There's risk, of course, that quite a few passengers could end up preferring a day on the beach to a day in an English class. There's no obligation to actually volunteer on the volunteerism cruise. Russell describes the brand as “all inclusive” and insists that no one will be shammed or pressured into helping. Her team identified the potential problem of non- participation early in their planning and are training sales representatives to discuss the cruise in detail. Other Carnival brands might be a better fit, Russell says, “if they just want to go on a party ship.”
“We won't paint a wall just to make a traveler feel good,” Russell said on Thursday during the launch event at a theater in the Washington Heights section of Manhattan, a neighborhood that is home to many Dominican immigrants.
Transforming the all-pampering cruise into a social-justice voyage might be novel, but the travel industry has already spent years selling experiences that appeal to an American vacationer's desire to be part of the solution. “Here you are, living in the United States, and you’ve never seen real poverty,” says Becker. “They go overseas and they can’t miss it. And they’re humans, and they feel a natural impulse to respond.”
“We won't paint a wall just to make a traveler feel good”
The expansion in worldwide travel means that tourists drive a vast economic engine when they arrive in underdeveloped regions. Travel and tourism accounted for nearly 10 percent of global gross domestic product in 2014 and supplied one in 11 global jobs, according to the World Travel & Tourism Council. The global travel economy is expected to grow from $7.6 trillion last year to $11 trillion by 2025.
But it might be a mistake to assume that dropping in at schools or farms in developing nations effectively helps to meet real needs. In almost every situation, it’s not labor or clothing or orphanage staff that are lacking–it’s cash. “If you just want to take photos in an orphanage or to hold babies, well, that’s not as helpful as if you have built the west wing of that orphanage or bought the food for the kids to eat,” says Kelly Campbell, co-founder of The Village Experience, an Indianapolis-based company that coordinates philanthropic travel groups in Guatemala, India, and Kenya. “That’s what’s helpful.”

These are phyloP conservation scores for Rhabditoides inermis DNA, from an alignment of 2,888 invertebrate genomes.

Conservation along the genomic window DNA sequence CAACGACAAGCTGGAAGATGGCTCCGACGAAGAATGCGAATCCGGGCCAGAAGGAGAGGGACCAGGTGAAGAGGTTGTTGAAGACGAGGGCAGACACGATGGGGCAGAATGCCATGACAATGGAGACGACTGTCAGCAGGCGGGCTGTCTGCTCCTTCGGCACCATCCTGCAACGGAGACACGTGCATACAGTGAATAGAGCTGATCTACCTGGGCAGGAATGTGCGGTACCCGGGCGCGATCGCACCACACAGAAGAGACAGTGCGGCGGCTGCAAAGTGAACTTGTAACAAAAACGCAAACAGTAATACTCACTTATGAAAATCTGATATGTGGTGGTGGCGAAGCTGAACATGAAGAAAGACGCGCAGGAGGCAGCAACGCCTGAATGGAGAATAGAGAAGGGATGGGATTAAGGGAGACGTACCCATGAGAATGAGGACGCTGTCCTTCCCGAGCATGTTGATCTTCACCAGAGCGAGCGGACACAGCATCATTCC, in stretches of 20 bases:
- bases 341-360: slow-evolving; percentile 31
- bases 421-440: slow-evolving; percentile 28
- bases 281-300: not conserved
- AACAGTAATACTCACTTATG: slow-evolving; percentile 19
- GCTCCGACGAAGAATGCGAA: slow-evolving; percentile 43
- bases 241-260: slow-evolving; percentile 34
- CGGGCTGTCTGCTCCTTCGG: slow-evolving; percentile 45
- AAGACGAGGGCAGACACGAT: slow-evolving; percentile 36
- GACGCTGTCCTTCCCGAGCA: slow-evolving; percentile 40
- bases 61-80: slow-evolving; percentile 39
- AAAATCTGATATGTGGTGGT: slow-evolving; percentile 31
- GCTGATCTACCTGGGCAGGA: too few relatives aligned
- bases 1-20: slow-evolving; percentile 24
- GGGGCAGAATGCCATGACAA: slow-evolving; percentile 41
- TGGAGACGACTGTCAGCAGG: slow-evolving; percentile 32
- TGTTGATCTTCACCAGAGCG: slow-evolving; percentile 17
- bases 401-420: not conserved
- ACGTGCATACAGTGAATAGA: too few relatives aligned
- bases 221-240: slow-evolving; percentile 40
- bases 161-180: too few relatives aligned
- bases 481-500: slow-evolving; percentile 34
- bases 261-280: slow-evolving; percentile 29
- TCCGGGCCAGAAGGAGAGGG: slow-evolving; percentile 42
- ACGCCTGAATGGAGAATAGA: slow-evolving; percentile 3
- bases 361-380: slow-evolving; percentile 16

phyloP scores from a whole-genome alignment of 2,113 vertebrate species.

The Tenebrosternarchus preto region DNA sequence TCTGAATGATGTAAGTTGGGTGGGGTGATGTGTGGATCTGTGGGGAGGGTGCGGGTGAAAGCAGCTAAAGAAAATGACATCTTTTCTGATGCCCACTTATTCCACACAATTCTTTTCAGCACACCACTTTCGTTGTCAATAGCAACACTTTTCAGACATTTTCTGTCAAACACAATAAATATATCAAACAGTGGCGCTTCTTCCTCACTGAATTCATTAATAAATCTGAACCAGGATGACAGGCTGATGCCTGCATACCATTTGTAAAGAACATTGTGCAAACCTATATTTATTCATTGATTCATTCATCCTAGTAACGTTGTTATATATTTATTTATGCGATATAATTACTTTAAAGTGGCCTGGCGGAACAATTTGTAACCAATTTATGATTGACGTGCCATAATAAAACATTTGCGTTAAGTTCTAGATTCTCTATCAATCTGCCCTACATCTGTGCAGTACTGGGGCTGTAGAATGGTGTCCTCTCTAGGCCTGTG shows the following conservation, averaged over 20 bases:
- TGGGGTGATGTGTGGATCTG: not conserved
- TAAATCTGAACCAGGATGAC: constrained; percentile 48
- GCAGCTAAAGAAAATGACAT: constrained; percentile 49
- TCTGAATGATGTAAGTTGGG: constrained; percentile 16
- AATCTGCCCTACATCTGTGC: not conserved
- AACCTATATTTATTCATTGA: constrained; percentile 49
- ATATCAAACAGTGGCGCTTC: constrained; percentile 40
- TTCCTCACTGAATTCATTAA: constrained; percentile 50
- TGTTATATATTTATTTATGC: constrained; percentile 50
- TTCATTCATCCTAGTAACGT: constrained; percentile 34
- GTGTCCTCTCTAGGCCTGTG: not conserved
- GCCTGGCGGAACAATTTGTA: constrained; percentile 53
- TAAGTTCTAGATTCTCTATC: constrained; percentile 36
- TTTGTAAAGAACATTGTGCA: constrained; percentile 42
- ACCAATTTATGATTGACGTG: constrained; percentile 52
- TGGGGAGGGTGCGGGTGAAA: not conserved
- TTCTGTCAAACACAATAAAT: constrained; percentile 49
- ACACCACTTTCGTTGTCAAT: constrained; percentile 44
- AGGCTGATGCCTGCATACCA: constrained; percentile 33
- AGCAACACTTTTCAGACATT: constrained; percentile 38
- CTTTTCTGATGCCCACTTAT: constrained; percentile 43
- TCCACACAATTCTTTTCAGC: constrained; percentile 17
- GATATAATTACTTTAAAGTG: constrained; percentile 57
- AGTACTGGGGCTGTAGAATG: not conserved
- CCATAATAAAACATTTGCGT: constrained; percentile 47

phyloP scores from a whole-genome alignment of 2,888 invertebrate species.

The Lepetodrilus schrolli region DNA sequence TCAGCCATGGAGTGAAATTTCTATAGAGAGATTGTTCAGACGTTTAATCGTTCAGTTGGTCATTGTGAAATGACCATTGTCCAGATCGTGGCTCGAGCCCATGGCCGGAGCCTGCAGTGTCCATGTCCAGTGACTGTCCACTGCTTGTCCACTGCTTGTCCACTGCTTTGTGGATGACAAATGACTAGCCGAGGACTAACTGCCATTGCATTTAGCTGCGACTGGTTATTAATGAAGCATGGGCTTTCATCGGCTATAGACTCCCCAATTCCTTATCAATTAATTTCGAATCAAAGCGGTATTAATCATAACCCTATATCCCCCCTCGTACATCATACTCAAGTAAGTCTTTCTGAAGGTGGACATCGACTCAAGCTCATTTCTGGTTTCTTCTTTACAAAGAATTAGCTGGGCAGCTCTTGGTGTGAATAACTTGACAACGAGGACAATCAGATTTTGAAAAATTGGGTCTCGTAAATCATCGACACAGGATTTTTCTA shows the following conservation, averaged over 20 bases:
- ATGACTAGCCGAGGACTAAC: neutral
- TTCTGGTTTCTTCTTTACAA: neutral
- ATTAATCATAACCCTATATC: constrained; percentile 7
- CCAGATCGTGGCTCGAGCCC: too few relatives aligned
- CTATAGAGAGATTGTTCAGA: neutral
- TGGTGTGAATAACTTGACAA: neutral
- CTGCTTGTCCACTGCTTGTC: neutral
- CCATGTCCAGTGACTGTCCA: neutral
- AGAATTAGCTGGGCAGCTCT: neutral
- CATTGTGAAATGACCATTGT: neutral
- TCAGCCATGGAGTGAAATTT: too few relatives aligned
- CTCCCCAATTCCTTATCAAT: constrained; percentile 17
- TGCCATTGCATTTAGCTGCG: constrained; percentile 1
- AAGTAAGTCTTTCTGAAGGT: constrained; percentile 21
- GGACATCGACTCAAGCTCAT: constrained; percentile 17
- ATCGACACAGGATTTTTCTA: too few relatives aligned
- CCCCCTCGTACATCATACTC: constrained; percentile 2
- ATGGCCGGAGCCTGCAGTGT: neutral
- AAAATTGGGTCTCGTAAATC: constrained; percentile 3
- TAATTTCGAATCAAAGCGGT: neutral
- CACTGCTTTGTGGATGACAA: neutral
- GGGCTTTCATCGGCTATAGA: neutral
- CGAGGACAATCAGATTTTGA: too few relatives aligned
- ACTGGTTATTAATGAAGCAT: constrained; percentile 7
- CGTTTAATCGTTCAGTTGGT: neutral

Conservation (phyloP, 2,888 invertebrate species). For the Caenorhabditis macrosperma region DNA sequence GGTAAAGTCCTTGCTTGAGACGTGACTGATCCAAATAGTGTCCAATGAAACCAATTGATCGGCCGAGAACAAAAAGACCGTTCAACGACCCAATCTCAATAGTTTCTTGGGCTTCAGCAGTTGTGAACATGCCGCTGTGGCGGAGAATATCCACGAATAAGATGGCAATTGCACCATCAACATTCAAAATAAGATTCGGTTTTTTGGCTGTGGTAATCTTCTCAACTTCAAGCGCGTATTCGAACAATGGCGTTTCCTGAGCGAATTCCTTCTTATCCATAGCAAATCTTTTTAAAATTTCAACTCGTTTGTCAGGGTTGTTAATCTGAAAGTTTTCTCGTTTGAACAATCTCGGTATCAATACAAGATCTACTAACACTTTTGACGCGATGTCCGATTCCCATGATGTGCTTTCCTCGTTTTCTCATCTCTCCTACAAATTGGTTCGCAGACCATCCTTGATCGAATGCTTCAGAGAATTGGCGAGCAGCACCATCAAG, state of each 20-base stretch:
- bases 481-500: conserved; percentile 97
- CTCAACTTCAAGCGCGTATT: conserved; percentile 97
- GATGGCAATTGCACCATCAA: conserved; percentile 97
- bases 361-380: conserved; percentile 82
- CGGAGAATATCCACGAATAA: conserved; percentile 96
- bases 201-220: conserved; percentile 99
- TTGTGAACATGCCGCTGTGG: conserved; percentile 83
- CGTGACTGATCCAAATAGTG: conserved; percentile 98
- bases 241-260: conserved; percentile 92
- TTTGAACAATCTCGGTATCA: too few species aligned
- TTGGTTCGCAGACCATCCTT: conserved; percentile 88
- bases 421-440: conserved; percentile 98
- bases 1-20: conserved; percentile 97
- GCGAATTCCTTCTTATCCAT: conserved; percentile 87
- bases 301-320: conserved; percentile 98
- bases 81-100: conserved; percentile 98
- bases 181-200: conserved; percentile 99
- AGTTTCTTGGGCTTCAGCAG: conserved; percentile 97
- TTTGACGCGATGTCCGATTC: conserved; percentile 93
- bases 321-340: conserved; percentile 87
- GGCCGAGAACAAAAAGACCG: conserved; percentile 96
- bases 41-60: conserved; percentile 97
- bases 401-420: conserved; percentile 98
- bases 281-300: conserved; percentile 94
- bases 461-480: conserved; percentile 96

That might be one of the questions Carnival confronts: Is a shipload of well-meaning travelers making a significant contribution or just dropping into the Dominican Republic for poverty tourism? The Center for Responsible Tourism and other travel groups have been vigorously campaigning against vacationing gawkers, particularly those who arrive at orphanages, AIDS treatment centers, and other places “with vulnerable human populations,” says Martha Honey, executive director of the Center for Responsible Travel, a nonprofit research group in Washington. “It’s treating people as if they’re petting animals in a zoo, and that is not right.”
There are two advantages fathom may be able to offer its local partners: a consistent revenue stream from a portion of the cruise fares and a steady supply of workers several days per week. Carnival won’t disclose how much money from each passenger fare will go to support charity work; a company spokeswoman said the business model is structured “to make enough profit to sustain the business to continue for the long term, as opposed to a model to maximize profits.”
For travelers who want to be more philanthropic-minded—be it a corporate retreat that adds volunteerism to the agenda or yoga practitioners hoping to help out on a trip to India—the greatest challenge is how to ensure that donated labor is truly helpful. “If we are not genuinely impactful, we’re not going to keep doing it,” fathom's Russell says. “You can have my word: If this is not meaningful, it won’t be worth doing.”